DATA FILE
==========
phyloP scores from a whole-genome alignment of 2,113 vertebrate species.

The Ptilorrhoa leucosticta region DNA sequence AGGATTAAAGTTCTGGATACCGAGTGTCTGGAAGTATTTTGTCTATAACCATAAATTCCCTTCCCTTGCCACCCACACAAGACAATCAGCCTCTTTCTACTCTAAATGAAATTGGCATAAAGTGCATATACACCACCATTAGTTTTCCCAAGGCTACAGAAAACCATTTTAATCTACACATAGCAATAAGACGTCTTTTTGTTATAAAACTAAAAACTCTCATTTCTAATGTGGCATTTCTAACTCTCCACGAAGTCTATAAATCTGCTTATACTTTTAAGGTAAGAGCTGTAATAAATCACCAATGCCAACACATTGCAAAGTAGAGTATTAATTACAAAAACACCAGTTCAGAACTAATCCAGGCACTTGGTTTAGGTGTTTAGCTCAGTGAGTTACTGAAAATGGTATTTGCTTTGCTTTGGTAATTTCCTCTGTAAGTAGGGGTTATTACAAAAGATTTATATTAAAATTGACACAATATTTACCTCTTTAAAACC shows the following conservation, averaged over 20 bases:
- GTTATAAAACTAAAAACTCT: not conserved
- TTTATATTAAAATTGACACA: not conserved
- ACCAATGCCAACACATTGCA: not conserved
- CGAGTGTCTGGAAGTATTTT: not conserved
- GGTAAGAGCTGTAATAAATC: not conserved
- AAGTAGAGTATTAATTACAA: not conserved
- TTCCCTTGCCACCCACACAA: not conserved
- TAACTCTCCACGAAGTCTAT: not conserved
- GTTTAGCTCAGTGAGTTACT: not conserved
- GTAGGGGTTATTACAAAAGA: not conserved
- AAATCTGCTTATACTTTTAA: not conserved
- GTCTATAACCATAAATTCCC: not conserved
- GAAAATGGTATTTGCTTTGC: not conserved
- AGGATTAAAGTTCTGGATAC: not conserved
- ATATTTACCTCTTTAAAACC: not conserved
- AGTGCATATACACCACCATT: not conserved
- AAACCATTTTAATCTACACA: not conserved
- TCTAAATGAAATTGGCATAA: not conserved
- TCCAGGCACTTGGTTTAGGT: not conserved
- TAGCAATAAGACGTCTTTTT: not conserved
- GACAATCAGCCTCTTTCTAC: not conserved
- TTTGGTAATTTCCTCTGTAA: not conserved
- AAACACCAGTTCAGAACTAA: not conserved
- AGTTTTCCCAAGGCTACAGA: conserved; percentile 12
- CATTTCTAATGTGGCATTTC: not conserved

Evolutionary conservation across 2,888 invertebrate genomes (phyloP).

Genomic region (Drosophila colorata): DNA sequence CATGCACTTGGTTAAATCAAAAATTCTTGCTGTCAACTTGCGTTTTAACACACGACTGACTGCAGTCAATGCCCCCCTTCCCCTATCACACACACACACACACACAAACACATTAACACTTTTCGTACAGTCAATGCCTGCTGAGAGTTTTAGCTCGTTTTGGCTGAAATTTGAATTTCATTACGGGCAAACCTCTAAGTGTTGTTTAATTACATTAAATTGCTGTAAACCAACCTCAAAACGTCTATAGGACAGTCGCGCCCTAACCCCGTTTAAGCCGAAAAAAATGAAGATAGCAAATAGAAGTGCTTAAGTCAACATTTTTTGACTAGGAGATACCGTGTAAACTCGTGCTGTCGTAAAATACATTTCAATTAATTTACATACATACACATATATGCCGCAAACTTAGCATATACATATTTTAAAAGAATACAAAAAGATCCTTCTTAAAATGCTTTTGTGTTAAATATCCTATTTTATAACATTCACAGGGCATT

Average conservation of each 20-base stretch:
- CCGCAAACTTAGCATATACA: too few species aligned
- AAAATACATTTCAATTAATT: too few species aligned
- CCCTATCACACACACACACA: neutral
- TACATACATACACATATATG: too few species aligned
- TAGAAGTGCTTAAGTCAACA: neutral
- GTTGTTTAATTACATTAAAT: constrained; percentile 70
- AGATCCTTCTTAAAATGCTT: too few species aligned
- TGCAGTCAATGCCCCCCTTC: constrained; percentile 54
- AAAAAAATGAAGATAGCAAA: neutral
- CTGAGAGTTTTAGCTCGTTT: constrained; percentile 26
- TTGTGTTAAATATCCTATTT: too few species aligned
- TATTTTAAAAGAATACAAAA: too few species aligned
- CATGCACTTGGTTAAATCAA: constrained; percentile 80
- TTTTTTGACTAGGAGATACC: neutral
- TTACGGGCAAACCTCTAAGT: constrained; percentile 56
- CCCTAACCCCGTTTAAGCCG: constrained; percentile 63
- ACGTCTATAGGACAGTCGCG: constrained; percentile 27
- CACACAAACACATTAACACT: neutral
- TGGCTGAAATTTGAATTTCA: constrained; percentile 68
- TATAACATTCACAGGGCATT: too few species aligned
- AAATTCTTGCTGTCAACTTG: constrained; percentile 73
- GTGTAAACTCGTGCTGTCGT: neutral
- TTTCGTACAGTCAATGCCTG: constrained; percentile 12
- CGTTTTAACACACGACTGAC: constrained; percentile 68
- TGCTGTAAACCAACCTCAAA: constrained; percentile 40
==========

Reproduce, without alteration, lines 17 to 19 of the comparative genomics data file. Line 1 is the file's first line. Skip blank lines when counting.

- ATATTTACCTCTTTAAAACC: not conserved
- AGTGCATATACACCACCATT: not conserved
- AAACCATTTTAATCTACACA: not conserved